The number of foreign born players, in particular Latinos, is rising in Major League Baseball.
The percentage of MLB players born outside the United States rose to its third-highest level.
The commissioner's office said Thursday that among the 856 players on opening day rosters, 243 were born outside the 50 states. The 28.4 percentage is up from 27.7 last year and trails only 2005 (29.2) and 2007 (29.0).
The Dominican Republic led with 95 players, four shy of its high in 2007. Venezuela set its high with 66, four more than last year.
Canada (15) was next, followed by Japan (13), Cuba and Puerto Rico (11 each), Mexico (nine), Panama (seven), Curacao and Australia (four apiece), Nicaragua (three), Taiwan (two), and Colombia, Italy and South Korea (one each).
Puerto Rico's total was its fewest since MLB started tracking the data in 1995 and is down from 28 in 2009.
Kansas City has the most players born outside the 50 states with 13, trailed by Colorado and the New York Yankees (12 each).
Figures include active rosters, 103 players on the disabled list and four on the restricted list.
Oakland Prepares for Home Opener, Hernandez to get Second Start
By the time Oakland gets through its first eight games, the Athletics will already have faced Mariners ace Felix Hernández three times.
It's a crazy schedule that began with these two clubs facing off in their first two games last week in Japan, with each winning once — including "King Felix's" Game 1 victory at the Tokyo Dome.
Now, the AL West rivals resume their season-opening series stateside — albeit eight days later. It's a nontraditional two-game series Friday and Saturday. Then, the A's travel to Seattle next weekend for a three-game series at Safeco Field in the Mariners' home opener.
Yes, the Mariners and A's will know each other inside and out by mid-April.
"It's a little weird playing so many games, then we've got their home opener, too," Oakland catcher Kurt Suzuki said. "We've got like nine games in the first two weeks. That's part of scheduling, but they're in our division so we're going to see them a lot."
Seattle manager Eric Wedge even swapped his starters for this weekend to move Hernández to Saturday and Jason Vargas to Friday so Hernández is lined up to also pitch the Mariners' home opener April 13.
"He's the ace," Hernández joked of Vargas.
This situation is also unique for these clubs given they opened the regular season last week only to return for more exhibition games before they reunite in the Bay Area.
These two clubs will certainly know each other well by mid-April.
"Once we've ended up seeing them it will be like 'Good riddance,' I think (for) both sides," A's manager Bob Melvin said. "I see where they flip-flopped their starters and we'll see Felix over at their place again. We'll see him three times in the first I don't know how many games of the season. We have to step up and beat him. Until we do that, we can complain about it all we want. We just have to go out there, and if we're going to be a good team we're going to have to beat good pitching. So we get tested early on with him."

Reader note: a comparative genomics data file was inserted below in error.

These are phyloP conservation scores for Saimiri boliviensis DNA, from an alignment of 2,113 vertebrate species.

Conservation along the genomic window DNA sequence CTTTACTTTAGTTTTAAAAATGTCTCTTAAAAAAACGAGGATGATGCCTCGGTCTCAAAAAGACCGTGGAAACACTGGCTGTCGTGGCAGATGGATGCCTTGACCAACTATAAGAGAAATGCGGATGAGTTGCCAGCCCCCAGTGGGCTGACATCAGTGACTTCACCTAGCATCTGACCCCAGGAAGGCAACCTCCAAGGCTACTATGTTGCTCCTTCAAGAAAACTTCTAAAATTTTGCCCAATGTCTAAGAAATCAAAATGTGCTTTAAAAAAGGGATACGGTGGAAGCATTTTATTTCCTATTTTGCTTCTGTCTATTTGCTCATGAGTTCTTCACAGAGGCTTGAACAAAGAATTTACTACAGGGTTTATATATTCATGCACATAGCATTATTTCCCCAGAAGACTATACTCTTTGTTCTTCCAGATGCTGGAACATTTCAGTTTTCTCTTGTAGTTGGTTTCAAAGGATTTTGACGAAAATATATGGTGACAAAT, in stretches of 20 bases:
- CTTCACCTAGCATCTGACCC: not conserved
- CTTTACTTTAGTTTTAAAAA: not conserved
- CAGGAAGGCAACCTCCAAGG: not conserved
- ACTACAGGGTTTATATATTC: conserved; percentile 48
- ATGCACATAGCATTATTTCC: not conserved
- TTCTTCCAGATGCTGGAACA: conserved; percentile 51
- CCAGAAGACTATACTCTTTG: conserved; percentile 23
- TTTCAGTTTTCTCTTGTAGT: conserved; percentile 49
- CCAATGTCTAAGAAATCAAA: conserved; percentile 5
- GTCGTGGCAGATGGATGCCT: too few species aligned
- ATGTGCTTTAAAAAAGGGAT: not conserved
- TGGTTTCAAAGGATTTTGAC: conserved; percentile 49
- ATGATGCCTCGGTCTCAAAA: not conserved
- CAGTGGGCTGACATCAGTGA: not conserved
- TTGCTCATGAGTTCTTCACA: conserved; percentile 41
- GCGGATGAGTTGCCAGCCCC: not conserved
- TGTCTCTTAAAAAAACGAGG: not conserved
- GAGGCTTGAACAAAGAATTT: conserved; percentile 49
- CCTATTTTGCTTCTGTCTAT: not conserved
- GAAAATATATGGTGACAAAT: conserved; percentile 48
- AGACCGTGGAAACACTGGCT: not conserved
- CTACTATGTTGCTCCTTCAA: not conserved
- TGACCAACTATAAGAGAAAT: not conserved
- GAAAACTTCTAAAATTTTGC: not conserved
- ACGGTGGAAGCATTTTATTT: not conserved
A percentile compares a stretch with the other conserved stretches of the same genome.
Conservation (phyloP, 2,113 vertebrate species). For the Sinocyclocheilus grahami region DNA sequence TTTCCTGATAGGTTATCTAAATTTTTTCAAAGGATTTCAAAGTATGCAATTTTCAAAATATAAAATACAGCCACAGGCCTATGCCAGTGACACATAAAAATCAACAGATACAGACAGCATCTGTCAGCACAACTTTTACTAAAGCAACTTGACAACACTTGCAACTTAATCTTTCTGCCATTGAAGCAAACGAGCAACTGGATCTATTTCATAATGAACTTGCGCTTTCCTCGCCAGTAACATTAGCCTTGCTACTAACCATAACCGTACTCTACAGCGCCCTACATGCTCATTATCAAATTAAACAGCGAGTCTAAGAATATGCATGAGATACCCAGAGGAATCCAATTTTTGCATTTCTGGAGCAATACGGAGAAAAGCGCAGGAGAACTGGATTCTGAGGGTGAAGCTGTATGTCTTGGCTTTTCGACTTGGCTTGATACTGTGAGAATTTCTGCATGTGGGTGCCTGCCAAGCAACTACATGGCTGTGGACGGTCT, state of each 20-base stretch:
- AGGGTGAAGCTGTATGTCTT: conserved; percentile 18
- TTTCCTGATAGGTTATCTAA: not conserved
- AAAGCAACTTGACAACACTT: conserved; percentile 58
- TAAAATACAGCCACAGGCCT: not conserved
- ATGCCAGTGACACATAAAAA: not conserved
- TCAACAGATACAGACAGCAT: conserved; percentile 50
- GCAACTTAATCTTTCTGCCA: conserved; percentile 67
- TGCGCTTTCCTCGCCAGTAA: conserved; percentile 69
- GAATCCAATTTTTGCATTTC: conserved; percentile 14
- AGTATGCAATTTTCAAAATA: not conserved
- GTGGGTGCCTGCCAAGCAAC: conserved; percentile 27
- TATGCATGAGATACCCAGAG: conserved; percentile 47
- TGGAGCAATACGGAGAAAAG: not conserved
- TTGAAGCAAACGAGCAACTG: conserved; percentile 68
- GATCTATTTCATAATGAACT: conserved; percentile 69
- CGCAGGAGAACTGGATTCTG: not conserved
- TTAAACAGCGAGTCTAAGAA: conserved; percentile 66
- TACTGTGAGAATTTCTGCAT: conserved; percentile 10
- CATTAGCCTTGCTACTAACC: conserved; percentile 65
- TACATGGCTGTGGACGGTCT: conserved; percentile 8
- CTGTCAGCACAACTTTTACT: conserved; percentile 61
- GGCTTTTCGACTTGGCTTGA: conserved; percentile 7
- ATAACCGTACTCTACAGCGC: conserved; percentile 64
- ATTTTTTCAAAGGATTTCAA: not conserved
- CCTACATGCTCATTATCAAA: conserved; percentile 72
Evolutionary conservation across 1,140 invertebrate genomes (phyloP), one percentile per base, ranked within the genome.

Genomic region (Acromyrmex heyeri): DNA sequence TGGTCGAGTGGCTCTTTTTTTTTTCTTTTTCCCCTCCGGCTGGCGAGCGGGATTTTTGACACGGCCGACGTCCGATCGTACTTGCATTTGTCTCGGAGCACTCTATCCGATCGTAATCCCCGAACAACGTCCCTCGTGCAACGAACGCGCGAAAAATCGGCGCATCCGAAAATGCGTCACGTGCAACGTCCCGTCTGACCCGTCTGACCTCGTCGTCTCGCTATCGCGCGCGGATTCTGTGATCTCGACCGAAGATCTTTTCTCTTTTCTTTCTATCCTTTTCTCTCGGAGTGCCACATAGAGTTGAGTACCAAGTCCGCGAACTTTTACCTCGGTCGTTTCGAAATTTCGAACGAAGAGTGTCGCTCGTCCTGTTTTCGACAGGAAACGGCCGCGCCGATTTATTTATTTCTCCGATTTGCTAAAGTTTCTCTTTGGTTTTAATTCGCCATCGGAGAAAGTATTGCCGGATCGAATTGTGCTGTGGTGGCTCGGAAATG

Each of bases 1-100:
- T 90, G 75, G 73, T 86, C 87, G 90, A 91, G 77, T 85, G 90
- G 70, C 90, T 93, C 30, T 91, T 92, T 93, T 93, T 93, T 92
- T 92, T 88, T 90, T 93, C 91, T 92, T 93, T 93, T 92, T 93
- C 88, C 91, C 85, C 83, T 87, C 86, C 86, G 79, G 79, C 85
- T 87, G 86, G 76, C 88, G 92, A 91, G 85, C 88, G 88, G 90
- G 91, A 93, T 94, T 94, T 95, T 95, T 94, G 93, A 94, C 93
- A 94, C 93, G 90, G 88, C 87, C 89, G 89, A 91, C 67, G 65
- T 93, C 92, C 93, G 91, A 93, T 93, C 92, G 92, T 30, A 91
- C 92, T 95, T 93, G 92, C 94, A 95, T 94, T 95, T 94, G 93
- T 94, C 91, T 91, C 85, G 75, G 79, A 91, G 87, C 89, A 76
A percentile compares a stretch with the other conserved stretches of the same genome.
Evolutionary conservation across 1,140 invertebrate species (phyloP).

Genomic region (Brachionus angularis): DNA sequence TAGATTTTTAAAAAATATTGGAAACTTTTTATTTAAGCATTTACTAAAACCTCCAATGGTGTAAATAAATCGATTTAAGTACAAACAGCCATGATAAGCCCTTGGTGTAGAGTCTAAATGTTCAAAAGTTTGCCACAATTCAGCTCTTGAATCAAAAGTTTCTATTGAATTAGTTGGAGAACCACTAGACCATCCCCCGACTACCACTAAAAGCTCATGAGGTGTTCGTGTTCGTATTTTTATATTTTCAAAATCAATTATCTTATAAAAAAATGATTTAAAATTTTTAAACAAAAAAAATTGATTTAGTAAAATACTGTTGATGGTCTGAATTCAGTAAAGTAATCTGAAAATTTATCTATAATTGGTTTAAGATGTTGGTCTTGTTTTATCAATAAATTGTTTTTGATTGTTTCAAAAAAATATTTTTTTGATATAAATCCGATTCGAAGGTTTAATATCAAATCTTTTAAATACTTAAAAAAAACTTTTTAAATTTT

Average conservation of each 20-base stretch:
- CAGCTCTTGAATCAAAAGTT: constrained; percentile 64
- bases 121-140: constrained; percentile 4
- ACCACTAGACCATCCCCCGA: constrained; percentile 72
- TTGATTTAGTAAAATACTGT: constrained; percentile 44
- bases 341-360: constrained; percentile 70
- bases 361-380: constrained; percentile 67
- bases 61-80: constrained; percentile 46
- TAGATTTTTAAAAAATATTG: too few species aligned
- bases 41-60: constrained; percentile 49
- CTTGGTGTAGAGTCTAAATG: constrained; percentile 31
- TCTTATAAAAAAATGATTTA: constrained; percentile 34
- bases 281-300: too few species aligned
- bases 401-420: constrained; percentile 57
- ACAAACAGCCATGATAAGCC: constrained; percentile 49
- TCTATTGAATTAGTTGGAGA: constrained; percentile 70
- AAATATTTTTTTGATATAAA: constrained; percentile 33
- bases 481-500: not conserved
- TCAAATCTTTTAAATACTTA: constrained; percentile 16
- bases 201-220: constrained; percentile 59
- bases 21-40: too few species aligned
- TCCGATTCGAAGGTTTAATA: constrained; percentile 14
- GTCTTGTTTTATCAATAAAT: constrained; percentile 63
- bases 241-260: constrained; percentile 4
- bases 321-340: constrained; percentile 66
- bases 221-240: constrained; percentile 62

Both teams could use strong performances over the first month if they want to stay in the chase in a division featuring the two-time reigning AL champion Texas Rangers and Albert Pujols and the Los Angeles Angels.
"It's been a very good offensive spring for us," Wedge said. "It's a big step to move in the right direction."
New A's center fielder Yoenis Cespedes has no idea if he will draw a standing ovation in his home debut for the A's.
He sure hopes so. Melvin is counting on it.
But if not, the highly touted Cuban defector plans to "prove myself and earn that" at some point during his rookie season after signing a $36 million, four-year contract early last month in Oakland's biggest splash of the offseason.
"I hope to please the Oakland fans and please myself," Cespedes said. "I'm sure I will earn it."
Cespedes' batting practice has quickly become a not-to-miss event that some are already saying is the most entertaining in these parts since the days of home run king Barry Bonds.
Cespedes has quickly shown the immediate impact he might have as a rookie. The A's outbid the Marlins and others to land the 26-year-old Cespedes, who starred for Cuba in the 2009 World Baseball Classic and hit .458 with two home runs and five RBIs in six games.
He plans to be patient as he makes the difficult adjustment to major league pitching.
"Every player needs to have patience for things to go his way," Cespedes said. "I'm going to need patience not only for the first month but for the whole season."
Both teams are returning to more normal routines after the long trip home and jet lag that has now subsided for most.
"Japan, all the adrenalin, a lot of people, opening day, it was crazy," Hernández said. "I loved it."
It was Oakland's second such trip to Tokyo since 2009, when the A's opened against the Boston Red Sox.
Based on reporting by the Associated Press.